If you are at high risk for flu-related complications and experience flu-like symptoms, contact your health care provider as soon as possible. Your provider can prescribe antiviral medications, which work best when started within two days of the onset of flu symptoms.

Visit for more information about the 2015-16 flu season.

Long-time CHF member helping to create safe “Streets for All”

It’s rare that a simple purchase has a long-lasting impact on your life. But for Center for Health & Fitness member Julian Katz, purchasing a bicycle 27 years ago sent him pedaling down a path that eventually landed him the well-earned nickname of “Cycling King of Hermosa Beach.” During the past three decades, Julian worked tirelessly as a community advocate for safer streets and respectful use of the roads for everyone. His efforts led to the installation of 40-plus miles of bikeways throughout seven separate cities in the South Bay, including the first bikeway in the Beach Cities.

We sat down with Julian to see how he put his plan into gear to help make safe “Streets for All.”

Q: You've been referred to as the “Cycling King of Hermosa Beach.” How did you earn this title?
“When I first came out here, my wife was still in Philadelphia. The first weekend it seemed like there wasn’t much to do, so I figured I'd buy a bicycle. I hadn't been on a bike in 30 years probably, so I started to just ride in the afternoons after work, and on the weekends. I just liked it.

I kept riding recreationally and about nine years ago, I became a Public Works Commissioner in Hermosa Beach. In that commission, I encouraged the department to form a subcommittee to see if we could develop a Bike Master Plan in Hermosa Beach, because I would ride a lot and see there were very few facilities for bicycles. So we formed a subcommittee with the Parks and Recreation Commission and developed the Hermosa Beach Bike Master Plan, which allowed us to put the first bikeway on Hermosa Avenue.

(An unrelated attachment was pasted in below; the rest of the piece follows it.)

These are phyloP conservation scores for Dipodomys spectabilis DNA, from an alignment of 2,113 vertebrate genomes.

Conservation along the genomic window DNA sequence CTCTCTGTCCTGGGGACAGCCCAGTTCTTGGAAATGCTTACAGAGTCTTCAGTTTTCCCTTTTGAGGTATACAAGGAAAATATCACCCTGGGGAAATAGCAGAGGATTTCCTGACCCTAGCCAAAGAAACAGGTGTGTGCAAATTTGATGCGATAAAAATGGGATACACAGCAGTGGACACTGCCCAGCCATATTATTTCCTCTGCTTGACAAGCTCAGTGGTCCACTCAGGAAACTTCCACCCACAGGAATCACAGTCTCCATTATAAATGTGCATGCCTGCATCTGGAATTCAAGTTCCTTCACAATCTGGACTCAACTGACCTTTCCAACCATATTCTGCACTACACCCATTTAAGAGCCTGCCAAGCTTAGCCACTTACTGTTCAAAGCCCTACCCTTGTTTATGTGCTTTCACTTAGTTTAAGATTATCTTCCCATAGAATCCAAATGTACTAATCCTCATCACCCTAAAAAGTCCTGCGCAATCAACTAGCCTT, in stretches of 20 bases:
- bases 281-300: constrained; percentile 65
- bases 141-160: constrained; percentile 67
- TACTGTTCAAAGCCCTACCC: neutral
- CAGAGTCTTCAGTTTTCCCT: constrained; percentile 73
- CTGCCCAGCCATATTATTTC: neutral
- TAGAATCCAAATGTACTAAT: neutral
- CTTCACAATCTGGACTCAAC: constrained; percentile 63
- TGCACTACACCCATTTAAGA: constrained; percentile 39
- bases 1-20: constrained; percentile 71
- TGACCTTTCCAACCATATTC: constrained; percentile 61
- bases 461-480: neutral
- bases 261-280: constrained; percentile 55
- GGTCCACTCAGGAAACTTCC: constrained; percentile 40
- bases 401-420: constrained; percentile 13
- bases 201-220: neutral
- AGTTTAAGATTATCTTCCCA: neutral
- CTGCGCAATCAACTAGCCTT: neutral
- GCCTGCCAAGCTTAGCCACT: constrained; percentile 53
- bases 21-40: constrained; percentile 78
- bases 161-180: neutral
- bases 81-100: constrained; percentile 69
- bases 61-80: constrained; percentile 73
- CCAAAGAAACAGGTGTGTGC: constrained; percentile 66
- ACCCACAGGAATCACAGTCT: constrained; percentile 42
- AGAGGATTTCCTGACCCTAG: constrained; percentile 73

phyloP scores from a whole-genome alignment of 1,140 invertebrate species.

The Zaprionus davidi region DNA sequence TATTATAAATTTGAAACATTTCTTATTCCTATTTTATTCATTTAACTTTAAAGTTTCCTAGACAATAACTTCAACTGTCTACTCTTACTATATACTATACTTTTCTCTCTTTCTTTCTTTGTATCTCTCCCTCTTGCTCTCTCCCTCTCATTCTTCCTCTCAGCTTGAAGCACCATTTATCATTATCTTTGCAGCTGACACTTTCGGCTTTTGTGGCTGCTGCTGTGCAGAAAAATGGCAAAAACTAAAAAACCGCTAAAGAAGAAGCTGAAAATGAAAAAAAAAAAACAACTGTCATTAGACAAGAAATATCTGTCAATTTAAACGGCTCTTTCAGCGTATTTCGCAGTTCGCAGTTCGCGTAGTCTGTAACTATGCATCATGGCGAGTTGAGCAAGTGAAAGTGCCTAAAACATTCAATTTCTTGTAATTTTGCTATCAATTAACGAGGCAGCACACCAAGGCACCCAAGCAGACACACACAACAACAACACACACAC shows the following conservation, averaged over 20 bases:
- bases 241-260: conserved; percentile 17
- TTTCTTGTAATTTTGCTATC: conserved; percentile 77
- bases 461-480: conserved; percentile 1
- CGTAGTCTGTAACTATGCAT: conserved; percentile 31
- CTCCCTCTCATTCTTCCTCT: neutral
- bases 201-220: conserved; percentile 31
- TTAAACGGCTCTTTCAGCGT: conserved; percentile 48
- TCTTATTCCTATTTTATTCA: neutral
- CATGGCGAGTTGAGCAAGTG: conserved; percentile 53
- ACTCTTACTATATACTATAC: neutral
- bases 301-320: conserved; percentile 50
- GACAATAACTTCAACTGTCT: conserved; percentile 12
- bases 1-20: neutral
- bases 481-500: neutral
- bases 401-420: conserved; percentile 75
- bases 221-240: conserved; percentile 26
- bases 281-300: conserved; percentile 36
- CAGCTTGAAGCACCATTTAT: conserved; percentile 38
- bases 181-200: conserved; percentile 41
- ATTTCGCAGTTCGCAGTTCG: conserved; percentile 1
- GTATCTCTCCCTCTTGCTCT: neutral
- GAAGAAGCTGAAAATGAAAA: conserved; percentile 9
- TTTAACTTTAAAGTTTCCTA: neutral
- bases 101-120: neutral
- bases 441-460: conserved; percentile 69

In the course of doing all of that, I got to know fellow cyclists in Manhattan Beach and Redondo Beach and we decided we would try to get seven cities together and develop a multi-city bike master plan, later called the South Bay Bicycle Master Plan. We corralled the seven cities (El Segundo, Manhattan Beach, Hermosa Beach, Redondo Beach, Torrance, Lawndale and Gardena) and got them to apply for a grant with the Los Angeles County Department of Public Health and they were awarded a quarter-million dollars.”

Q: What would you say was the biggest challenge in applying for the grant and getting seven cities to collaborate?
“After getting the grant, building the plan and getting it approved, we discovered the biggest obstacle is getting the cities to implement what they said they were going to do – set up 213 miles of bikeways by 2020 – and we've probably done only 30 or 40 miles. So there's still a long way to go, and we've eaten up five years. So that's the challenge.”

Q: For those who are not familiar with the South Bay Bike Coalition, can you explain your role with the organization and what the SBBC does?
“We created the South Bay Bike Coalition to apply for the grant. Our role has been constructive advocacy. We worked through the plan and are constructively advocating for its implementation. Jim Hannon was part of our coalition. He founded the Beach Cities Cycling Club and asked me to be the Vice President of that organization, so I fill that role too. Our objectives are very similar, but the cycling club isn’t meant for advocating. They are ride monitors and leaders who provide education. We're in the midst of trying to merge the two organizations because it seems like a natural way to get people more into advocacy and to bring them together, so hopefully it will work out.”